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COMMON TYPES OF BUSINESS Emails:

1. Acknowledgement Letter : This type of letter is written when you want to acknowledge some one for his help or support when you were in trouble. The letter can be used to just say thanks for something you have received from some one, which is of great help to you.

2. Apology Letter : An apology letter is written for a failure in delivering the desired results. If the person has taken up a task and he fails to meet the target then he apologizes and asks for an opportunity to improve in this type of letter.

3. Appreciation Letter : An appreciation letter is written to appreciate some one's work in the organization. This type of letter is written by a superior to his junior. An organization can also write an appreciation letter to other organization, thanking the client for doing business with them.

4. Complaint Letter : A complaint letter is written to show one that an error has occurred and that needs to be corrected as soon as possible. The letter can be used as a document that was used for warning the reader.

5. Inquiry Letter : The letter of inquiry is written to inquire about a product or service. If you have ordered a product and yet not received it then you can write a letter to inquire when you will be receiving it.

6. Order Letter : This letter is as the name suggests is used for ordering products. This letter can be used as a legal document to show the transaction between the customer and vendor.

7. Letter of Recommendation : This type of letter is written to recommend a person for a job position. The letter states the positive aspects of the applicant's personality and how he/she would be an asset for the organization. Letter of recommendation is even used for promoting a person in the organization.

FORMAT OF BUSINESS Emails:

1.Return Address: If your stationery has a letterhead, skip this. Otherwise, type your name, address and optionally, phone number. These days, it's common to also include an email address.

2.Date: Type the date of your letter two to six lines below the letterhead. Three are standard. If there is no letterhead, type it where shown.

3.Reference Line: If the recipient specifically requests information, such as a job reference or invoice number, type it on one or two lines, immediately below the Date (2). If you're replying to a letter, refer to it here. For example,

Re: Job # 625-01 Re: Your letter dated 1/1/200x. 4.Special Mailing Notations: Type in all uppercase characters, if appropriate. Examples include

SPECIAL DELIVERY CERTIFIED MAIL AIRMAIL 5.On-Arrival Notations: Type in all uppercase characters, if appropriate. You might want to include a notation on private correspondence, such as a resignation letter. Include the same on the envelope. Examples are

PERSONAL CONFIDENTIAL

6.Inside Address: Type the name and address of the person and/or company to whom you're sending the letter, three to eight lines below the last component you typed. Four lines are standard. If you type an Attention Line (7), skip the person's name here. Do the same on the envelope.

7.Attention Line: Type the name of the person to whom you're sending the letter. If you type the person's name in the Inside Address (6), skip this. Do the same on the envelope.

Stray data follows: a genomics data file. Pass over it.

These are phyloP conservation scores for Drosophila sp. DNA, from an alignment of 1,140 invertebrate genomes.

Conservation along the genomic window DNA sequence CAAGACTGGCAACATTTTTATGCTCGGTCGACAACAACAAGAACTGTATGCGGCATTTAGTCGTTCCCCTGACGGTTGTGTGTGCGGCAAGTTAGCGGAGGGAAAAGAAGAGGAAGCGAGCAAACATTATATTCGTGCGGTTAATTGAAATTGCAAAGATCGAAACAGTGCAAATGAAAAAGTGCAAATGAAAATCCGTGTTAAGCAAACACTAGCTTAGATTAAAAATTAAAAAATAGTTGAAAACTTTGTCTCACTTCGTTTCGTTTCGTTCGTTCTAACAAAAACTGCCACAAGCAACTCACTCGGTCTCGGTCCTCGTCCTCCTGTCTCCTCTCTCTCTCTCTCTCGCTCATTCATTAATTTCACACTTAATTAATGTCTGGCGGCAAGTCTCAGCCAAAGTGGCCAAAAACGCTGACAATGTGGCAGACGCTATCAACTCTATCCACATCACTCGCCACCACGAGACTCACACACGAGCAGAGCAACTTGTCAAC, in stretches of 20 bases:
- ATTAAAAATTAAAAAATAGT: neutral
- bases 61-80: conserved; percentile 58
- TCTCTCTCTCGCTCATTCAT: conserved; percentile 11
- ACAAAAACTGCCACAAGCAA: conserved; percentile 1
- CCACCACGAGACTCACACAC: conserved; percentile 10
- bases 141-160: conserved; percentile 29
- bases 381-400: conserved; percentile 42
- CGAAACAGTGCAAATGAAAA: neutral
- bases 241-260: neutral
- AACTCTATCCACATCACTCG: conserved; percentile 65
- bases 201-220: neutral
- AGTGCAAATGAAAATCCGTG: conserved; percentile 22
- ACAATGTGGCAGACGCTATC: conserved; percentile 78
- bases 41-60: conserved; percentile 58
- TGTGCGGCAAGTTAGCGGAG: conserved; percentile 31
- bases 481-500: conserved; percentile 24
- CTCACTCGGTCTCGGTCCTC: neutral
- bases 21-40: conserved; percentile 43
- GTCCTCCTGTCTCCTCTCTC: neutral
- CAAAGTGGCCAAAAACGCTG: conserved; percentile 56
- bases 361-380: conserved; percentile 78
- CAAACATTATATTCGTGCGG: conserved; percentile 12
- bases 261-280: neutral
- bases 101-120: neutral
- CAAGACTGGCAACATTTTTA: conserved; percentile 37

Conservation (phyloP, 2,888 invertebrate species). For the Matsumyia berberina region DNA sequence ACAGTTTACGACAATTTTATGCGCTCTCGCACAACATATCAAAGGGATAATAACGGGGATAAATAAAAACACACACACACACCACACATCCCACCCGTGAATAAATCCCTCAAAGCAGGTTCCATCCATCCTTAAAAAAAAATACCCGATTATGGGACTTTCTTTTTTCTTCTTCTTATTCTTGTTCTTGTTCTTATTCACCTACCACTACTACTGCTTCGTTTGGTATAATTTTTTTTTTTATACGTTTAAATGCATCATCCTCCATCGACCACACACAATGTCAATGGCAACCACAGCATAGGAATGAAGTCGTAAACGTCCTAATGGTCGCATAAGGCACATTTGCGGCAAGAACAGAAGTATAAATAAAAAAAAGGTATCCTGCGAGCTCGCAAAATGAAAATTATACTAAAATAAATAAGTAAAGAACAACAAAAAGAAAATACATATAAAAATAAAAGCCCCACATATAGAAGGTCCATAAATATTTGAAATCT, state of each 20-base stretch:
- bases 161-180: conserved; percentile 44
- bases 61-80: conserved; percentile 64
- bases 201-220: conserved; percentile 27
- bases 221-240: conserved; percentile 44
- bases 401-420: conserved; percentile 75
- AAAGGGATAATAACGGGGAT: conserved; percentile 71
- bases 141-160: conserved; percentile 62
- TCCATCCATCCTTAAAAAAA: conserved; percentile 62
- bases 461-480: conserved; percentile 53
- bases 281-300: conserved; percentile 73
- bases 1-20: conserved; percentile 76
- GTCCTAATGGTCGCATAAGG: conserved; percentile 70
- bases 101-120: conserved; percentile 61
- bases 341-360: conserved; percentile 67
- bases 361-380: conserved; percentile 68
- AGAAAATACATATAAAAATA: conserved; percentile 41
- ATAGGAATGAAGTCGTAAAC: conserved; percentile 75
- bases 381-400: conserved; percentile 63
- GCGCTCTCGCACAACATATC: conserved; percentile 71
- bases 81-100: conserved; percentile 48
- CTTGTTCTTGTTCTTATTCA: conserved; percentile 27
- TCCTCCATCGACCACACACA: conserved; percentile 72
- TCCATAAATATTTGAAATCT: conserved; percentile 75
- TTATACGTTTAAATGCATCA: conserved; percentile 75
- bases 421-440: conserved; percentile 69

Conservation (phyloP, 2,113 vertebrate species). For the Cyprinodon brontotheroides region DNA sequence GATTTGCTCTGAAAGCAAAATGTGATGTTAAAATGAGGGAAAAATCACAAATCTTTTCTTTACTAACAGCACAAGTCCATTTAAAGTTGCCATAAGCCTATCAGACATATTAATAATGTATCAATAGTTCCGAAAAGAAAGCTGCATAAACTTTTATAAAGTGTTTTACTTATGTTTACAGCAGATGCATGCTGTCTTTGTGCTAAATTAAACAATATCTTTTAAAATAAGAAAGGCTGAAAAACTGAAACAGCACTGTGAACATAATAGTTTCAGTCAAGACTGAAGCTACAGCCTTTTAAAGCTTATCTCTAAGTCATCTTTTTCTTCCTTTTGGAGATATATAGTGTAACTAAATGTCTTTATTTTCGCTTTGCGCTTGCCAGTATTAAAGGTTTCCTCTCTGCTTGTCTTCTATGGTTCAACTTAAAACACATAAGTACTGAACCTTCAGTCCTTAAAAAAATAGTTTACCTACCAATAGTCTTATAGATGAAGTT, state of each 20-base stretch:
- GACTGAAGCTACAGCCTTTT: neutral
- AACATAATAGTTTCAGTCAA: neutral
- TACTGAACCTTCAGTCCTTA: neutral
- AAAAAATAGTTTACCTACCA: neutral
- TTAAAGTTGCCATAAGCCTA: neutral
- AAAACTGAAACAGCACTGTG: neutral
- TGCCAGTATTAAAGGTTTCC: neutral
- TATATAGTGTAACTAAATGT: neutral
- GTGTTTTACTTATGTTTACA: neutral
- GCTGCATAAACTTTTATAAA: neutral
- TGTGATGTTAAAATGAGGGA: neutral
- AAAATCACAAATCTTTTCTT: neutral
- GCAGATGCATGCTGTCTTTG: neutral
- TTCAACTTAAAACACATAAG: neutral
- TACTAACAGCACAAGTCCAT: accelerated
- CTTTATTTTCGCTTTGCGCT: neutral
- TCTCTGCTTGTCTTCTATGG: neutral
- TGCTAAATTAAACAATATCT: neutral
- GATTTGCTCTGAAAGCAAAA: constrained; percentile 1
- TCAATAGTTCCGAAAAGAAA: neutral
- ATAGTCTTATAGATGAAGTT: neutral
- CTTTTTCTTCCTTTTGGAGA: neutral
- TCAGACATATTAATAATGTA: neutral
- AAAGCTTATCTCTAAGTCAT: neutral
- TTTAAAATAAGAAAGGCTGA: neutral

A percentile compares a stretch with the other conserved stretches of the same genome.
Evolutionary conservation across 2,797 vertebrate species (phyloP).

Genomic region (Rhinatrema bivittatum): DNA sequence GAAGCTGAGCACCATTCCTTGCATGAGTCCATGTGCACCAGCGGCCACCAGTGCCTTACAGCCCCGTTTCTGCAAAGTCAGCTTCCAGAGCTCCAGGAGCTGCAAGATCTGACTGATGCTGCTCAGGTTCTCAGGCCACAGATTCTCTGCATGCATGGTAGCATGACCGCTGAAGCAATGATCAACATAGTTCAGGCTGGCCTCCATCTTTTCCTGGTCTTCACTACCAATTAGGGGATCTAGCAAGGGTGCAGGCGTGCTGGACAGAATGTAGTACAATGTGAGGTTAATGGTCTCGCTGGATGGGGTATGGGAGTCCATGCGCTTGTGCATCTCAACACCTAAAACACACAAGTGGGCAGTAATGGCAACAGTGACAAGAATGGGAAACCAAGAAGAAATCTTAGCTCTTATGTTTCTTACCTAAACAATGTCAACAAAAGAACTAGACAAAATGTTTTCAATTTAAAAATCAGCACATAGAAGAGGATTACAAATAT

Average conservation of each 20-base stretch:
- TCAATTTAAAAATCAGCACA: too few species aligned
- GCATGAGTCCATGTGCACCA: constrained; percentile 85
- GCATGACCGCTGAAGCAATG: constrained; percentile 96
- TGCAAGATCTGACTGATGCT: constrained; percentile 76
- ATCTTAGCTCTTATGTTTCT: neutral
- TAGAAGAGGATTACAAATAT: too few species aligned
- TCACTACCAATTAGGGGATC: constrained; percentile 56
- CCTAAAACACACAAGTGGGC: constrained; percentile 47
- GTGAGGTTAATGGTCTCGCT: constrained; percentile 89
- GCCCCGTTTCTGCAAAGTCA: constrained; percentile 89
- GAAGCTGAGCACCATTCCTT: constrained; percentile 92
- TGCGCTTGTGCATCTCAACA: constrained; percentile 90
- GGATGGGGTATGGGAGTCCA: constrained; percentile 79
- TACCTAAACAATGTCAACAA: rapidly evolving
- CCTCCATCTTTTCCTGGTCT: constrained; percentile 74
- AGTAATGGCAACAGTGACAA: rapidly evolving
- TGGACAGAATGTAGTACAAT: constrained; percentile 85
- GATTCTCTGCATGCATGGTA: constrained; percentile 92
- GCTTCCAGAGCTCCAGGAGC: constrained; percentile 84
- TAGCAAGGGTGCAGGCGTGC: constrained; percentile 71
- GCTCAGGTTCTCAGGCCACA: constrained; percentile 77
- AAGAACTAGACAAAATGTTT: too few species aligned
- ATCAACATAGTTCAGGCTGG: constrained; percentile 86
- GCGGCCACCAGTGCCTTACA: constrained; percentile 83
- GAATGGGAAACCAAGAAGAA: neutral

8.Salutation: Type the recipient's name here. Type Mr. or Ms. [Last Name] to show respect, but don't guess spelling or gender. Some common salutations are

Ladies: Gentlemen: Dear Sir: Dear Sir or Madam: Dear *Full Name+: To Whom it May Concern: 9.Subject Line: Type the gist of your letter in all uppercase characters, either flush left or centered. Be concise on one line. If you type a Reference Line (3), consider if you really need this line. While it's not really necessary for most employment-related letters, examples are below.

SUBJECT: RESIGNATION LETTER OF REFERENCE JOB INQUIRY

10.Body: Type two spaces between sentences. Keep it brief and to the point.

11.Complimentary Close: What you type here depends on the tone and degree of formality. For example,

Respectfully yours (very formal) Sincerely (typical, less formal) Very truly yours (polite, neutral) Cordially yours (friendly, informal) 12.Signature Block: Leave four blank lines after the Complimentary Close (11) to sign your name. Sign your name exactly as you type it below your signature. Title is optional depending on relevancy and degree of formality. Examples are

John Doe, Manager P. Smith Director, Technical Support R. T. Jones - Sr. Field Engineer 13.Identification Initials: If someone typed the letter for you, he or she would typically include three of your initials in all uppercase characters, then two of his or hers in all lowercase characters. If you typed your own letter, just skip it since your name is already in the Signature Block (12). Common styles are below.

JAD/cm JAD:cm clm

14.Enclosure Notation: This line tells the reader to look in the envelope for more. Type the singular for only one enclosure, plural for more. If you don't enclose anything, skip it. Common styles are below.

Enclosure Enclosures: 3 Enclosures (3) 15.cc: Stands for courtesy copies (formerly carbon copies). List the names of people to whom you distribute copies, in alphabetical order. If addresses would be useful to the recipient of the letter, include them. If you don't copy your letter to anyone, skip it.